Incorporating secondary diagnoses as a variable in fall risk assessments acknowledges the multifaceted nature of fall risk factors and the need to consider patients’ overall medical conditions when evaluating their likelihood of falling. Secondary diagnoses refer to medical conditions that coexist alongside a patient’s primary diagnosis and can potentially impact their stability, mobility, and cognitive functioning, thereby increasing their risk of falling.
Examples of secondary diagnoses that may contribute to an elevated fall risk include, but are not limited to:
Fall risk assessments include ambulatory aids as a variable to emphasize the importance of assessing a patient’s mobility status and assessing the potential impact of assistive devices. Patients who have trouble walking, balancing, or strengthening due to various medical conditions, injuries, or aging often use ambulatory aids such as canes, walkers, crutches, or wheelchairs.
In a fall risk assessment, ambulatory aids are evaluated for a couple of reasons:
Healthcare professionals can better understand how mobility aids affect a patient’s risk profile by including the use of ambulatory aids in fall risk assessments. It improves patient safety, promotes independence, and reduces fall-related accidents with this comprehensive approach.
Getting fluids, medications, or nutrients intravenously (IV) can affect a patient’s risk of falling. In fall risk assessments, healthcare professionals can take into account the history of intravenous therapy as a variable to better understand how IV-related factors may impact a patient’s stability, mobility, and cognition.
A fall risk assessment considers the history of intravenous therapy for several reasons. Infusion pumps, IV lines, and poles can limit a patient’s mobility and create obstacles, which makes it hard for them to navigate their environment safely. Additionally, some IV medications may cause side effects such as dizziness, drowsiness, or hypotension, which could increase the likelihood of falls. Medications administered IV can also cause cognitive changes, like confusion, disorientation, or impaired judgment, which increases the risk of falling. Last but not least, IV therapy patients, especially those with full urinary catheters, may have an urgent need to use the bathroom, which can cause hurried movements. These factors can help healthcare professionals identify and address intravenous therapy’s specific risks, enhancing patient safety.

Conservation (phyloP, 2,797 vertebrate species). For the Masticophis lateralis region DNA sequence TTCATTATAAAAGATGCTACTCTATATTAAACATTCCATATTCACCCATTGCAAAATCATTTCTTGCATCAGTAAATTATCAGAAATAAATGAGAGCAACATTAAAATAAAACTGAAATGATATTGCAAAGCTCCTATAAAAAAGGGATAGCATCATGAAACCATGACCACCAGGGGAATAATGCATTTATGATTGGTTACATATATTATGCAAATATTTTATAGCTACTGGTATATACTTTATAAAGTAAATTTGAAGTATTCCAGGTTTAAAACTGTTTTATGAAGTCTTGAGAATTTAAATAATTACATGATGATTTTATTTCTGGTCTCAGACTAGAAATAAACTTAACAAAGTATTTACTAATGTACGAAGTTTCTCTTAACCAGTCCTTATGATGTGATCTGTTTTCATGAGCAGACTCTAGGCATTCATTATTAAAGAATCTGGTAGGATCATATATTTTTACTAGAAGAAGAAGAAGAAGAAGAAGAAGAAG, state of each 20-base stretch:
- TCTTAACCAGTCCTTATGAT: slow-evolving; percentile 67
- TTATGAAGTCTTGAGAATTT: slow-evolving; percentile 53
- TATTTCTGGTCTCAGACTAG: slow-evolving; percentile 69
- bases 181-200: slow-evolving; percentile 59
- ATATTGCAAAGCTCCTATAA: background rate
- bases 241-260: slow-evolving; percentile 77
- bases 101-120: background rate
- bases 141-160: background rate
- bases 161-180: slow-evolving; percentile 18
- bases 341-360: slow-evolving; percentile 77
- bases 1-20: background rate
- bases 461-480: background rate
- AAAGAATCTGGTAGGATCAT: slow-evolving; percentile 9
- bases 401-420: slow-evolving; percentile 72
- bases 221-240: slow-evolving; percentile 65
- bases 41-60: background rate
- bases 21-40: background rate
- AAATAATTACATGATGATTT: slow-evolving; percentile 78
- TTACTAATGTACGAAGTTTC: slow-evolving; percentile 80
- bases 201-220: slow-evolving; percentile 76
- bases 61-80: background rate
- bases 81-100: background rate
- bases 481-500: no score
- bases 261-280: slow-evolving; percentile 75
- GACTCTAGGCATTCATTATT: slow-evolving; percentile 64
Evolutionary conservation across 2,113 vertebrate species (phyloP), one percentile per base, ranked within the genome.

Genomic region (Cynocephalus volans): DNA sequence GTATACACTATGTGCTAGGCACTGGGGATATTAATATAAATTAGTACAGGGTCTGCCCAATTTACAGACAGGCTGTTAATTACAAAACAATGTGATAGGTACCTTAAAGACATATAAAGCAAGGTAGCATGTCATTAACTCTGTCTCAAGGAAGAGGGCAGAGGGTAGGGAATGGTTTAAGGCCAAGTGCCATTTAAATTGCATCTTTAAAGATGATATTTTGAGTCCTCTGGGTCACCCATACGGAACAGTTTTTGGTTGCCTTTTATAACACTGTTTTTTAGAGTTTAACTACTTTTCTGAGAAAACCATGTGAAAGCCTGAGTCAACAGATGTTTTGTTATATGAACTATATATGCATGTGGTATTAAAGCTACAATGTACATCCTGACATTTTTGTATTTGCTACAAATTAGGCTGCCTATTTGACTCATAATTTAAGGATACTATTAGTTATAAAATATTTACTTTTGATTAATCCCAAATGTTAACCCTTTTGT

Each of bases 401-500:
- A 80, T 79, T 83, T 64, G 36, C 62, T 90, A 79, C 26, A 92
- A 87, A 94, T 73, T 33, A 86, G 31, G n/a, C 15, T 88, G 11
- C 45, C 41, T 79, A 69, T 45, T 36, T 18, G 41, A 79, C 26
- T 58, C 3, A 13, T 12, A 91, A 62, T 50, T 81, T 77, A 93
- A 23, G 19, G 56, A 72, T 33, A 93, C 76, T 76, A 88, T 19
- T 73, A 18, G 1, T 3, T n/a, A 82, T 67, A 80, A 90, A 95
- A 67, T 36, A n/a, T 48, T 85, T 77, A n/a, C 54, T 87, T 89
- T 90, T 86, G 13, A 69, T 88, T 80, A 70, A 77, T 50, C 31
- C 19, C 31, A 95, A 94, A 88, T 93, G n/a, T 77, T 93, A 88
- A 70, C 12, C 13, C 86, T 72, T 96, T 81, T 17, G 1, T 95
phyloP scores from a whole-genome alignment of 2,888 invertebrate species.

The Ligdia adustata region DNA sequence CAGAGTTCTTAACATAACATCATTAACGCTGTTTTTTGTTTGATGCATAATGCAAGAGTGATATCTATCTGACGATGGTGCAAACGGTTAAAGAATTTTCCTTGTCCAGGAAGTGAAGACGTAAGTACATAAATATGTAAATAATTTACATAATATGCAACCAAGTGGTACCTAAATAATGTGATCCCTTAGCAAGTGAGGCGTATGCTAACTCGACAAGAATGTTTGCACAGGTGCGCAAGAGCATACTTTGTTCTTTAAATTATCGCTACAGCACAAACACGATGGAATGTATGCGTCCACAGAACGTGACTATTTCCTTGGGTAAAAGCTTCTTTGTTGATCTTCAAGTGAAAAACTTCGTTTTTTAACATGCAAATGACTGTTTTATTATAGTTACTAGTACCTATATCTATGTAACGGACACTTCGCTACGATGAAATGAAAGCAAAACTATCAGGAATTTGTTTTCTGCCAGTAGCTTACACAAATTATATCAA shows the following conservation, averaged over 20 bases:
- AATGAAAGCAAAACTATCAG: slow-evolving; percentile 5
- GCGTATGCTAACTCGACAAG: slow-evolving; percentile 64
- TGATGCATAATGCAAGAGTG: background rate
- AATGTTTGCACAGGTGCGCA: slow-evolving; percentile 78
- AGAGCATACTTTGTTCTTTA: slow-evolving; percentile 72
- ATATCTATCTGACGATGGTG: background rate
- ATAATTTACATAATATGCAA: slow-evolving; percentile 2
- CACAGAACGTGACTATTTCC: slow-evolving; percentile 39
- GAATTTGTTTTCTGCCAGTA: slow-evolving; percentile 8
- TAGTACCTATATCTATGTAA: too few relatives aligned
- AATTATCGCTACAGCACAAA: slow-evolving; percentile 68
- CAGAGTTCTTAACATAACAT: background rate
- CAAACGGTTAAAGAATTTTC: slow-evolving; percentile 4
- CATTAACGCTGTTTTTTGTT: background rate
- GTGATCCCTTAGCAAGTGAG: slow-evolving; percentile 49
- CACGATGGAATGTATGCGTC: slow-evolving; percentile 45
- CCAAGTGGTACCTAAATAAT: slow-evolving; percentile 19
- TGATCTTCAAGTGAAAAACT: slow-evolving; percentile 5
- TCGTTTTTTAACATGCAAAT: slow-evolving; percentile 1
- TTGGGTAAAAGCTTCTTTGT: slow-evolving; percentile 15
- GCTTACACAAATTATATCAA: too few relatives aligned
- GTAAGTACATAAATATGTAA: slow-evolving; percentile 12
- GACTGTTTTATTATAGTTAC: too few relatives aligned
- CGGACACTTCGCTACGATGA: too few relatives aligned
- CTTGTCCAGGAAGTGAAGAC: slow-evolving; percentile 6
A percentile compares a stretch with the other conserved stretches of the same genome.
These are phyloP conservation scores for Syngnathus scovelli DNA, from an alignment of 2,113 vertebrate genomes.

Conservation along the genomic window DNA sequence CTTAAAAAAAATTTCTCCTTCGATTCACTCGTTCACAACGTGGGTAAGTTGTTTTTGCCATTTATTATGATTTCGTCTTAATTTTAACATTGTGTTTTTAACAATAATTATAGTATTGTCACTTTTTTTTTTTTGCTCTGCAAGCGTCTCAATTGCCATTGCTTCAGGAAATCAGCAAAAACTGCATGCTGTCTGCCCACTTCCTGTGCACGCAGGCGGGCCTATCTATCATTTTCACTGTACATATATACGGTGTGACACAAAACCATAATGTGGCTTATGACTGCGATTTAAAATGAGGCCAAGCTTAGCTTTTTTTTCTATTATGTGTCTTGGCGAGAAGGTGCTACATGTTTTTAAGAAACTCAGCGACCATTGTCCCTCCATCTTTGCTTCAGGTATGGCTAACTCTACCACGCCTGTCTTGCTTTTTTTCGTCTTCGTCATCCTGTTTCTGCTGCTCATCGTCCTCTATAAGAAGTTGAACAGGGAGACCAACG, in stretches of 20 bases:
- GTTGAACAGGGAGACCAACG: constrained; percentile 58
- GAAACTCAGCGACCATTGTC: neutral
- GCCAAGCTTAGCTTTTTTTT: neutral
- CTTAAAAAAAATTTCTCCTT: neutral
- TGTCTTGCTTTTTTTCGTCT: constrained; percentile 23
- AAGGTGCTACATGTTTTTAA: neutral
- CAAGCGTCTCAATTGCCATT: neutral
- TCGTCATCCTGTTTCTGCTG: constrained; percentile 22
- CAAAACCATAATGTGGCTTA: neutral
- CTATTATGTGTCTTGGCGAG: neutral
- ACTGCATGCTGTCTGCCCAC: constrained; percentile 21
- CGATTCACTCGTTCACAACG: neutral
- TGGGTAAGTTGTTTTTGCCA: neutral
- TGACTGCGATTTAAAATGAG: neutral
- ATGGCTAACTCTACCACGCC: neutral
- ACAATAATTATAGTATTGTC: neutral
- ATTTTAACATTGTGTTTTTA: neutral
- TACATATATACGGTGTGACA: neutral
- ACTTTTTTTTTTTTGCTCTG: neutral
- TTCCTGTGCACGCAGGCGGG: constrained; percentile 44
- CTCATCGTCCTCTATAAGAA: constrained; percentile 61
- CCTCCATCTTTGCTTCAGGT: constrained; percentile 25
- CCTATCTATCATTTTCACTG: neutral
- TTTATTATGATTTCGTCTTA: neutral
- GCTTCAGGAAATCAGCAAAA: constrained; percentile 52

It’s important to include weak or impaired gait as a variable in fall risk assessments so we can identify patients who are at risk of falling. People’s gait can be affected by a lot of things, including muscle weakness, neurological problems, joint pain, and more. A gait impairment can manifest as unsteadiness, shuffling, limping, or trouble maintaining balance.
When healthcare professionals evaluate the gait of a patient to determine fall risk, they can:
Identifying patients at risk of falling due to cognitive or psychological factors requires assessing their overall mental status in a fall risk assessment. When healthcare professionals recognize dementia, delirium, or mild cognitive impairment patients, they can get a better understanding of how emotional states like anxiety, depression, or agitation affect their stability and the likelihood of falling. Using this comprehensive understanding, targeted fall prevention strategies can be developed based on cognitive or emotional factors identified, like medication adjustments, cognitive therapy, or safety changes in the environment. The ability to monitor a patient’s mental status over time also allows them to assess the effectiveness of our interventions and make adjustments to our treatment plans as needed, ultimately improving patient safety.
If you have an elderly loved one and want to learn more about their fall risk, you can help them fill out the Morse Fall Scale calculations. It could help them as they speak to their primary care physician.
History of falling (during a present hospital admission or an immediate history)
Secondary diagnosis (more than two medical diagnoses in the past / on their chart)
Bed rest/nurse assist 0
Intravenous therapy/heparin lock inserted
Weak gait 10
Impaired gait 20
Oriented to own ability 0
Overestimates or forgets limitations 15
Total Score: ______________
Once you have all the factors weighed, tally them up:
If there’s a risk of falling, you might want to change how your loved one lives. Some tactics include:
If you need help making the best choice for your at-risk loved one, let the team at SonderCare help!
A fall risk assessment is a systematic evaluation of an individual’s risk of falling, taking into account their physical condition, medical history, environment, and other factors that may contribute to falls.